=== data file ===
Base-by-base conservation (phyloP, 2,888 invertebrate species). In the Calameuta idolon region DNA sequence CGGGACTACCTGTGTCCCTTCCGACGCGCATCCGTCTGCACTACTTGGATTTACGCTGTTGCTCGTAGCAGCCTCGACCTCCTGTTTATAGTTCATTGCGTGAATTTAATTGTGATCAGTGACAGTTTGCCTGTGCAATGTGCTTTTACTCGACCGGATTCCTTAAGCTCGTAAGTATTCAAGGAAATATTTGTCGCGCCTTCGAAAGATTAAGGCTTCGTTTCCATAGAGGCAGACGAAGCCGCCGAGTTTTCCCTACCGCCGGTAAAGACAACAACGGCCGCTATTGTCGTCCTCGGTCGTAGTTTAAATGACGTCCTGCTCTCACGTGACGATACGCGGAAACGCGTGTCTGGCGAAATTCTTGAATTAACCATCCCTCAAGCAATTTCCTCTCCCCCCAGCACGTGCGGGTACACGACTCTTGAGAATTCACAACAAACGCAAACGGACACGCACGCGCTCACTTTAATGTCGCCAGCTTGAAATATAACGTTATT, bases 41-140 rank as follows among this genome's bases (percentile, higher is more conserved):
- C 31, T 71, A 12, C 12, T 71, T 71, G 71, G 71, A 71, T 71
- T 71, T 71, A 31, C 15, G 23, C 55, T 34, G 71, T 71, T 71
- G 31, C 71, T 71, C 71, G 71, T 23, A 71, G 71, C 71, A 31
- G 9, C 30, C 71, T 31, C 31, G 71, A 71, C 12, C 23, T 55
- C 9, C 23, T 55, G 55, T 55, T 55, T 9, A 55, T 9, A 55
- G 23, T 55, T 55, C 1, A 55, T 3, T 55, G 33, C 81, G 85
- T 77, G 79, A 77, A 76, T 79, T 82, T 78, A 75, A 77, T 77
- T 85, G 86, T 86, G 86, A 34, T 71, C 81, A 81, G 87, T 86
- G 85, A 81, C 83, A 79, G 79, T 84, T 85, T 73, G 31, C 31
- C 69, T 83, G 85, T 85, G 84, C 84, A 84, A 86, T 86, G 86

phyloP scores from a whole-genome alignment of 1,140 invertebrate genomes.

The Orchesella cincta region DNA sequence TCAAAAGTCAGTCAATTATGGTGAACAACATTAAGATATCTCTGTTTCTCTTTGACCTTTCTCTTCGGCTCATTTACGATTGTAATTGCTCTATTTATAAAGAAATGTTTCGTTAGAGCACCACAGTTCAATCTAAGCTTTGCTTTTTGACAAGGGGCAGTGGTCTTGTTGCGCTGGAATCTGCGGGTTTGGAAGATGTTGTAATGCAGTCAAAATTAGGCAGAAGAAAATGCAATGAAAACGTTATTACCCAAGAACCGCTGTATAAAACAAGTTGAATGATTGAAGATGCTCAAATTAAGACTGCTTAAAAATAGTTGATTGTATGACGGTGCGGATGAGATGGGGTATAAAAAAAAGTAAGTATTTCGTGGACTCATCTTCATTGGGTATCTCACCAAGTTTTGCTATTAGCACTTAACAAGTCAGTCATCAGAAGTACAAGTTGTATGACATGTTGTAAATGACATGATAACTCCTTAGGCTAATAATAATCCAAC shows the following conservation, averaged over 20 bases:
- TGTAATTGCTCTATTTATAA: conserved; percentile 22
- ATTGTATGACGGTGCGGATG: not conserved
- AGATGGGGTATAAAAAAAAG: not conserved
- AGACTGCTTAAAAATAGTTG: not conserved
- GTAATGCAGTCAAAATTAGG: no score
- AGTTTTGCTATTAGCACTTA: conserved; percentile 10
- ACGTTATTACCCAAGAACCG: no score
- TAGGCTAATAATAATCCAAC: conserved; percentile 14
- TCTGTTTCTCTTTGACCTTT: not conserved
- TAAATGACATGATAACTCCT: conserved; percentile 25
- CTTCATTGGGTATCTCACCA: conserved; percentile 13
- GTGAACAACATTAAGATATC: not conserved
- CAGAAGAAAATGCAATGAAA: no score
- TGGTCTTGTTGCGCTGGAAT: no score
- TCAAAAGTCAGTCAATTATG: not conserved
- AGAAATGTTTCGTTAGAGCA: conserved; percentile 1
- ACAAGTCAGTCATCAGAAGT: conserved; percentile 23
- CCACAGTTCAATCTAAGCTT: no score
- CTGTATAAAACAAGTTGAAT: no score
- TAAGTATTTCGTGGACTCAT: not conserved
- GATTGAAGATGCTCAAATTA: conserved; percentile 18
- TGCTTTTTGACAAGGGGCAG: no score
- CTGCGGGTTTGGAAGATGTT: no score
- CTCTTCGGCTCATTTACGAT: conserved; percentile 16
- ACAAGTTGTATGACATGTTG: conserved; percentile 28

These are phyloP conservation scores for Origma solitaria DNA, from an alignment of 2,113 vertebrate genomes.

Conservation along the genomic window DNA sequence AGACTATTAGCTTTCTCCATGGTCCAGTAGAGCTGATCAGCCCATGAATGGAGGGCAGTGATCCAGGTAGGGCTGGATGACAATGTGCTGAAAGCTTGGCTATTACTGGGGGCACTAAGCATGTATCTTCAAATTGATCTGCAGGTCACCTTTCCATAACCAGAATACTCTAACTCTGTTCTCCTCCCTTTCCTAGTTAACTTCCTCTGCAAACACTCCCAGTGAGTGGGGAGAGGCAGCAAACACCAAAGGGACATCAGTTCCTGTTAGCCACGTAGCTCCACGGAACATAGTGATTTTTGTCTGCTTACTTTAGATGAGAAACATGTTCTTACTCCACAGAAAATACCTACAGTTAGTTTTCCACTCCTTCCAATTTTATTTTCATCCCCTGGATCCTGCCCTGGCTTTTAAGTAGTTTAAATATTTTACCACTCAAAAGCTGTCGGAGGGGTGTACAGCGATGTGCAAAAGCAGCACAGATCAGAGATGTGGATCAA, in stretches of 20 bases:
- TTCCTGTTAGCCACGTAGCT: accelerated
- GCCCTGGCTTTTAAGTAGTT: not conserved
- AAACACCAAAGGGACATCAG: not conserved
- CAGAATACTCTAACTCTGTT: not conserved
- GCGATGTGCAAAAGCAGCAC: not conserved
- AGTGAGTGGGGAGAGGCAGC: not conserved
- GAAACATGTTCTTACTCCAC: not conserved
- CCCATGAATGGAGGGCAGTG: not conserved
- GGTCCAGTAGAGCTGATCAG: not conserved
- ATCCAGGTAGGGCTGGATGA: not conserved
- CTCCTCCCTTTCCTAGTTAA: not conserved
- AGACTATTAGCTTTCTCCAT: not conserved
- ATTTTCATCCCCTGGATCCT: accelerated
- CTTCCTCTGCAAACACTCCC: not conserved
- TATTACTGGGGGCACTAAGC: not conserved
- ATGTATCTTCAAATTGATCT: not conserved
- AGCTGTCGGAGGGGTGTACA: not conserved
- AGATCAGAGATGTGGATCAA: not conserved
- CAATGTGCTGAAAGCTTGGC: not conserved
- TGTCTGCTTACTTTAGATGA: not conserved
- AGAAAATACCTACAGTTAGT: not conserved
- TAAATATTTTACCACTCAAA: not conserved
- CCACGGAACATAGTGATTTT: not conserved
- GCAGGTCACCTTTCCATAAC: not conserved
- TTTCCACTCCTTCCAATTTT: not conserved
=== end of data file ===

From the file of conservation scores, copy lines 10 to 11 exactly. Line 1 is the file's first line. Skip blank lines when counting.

- G 85, A 81, C 83, A 79, G 79, T 84, T 85, T 73, G 31, C 31
- C 69, T 83, G 85, T 85, G 84, C 84, A 84, A 86, T 86, G 86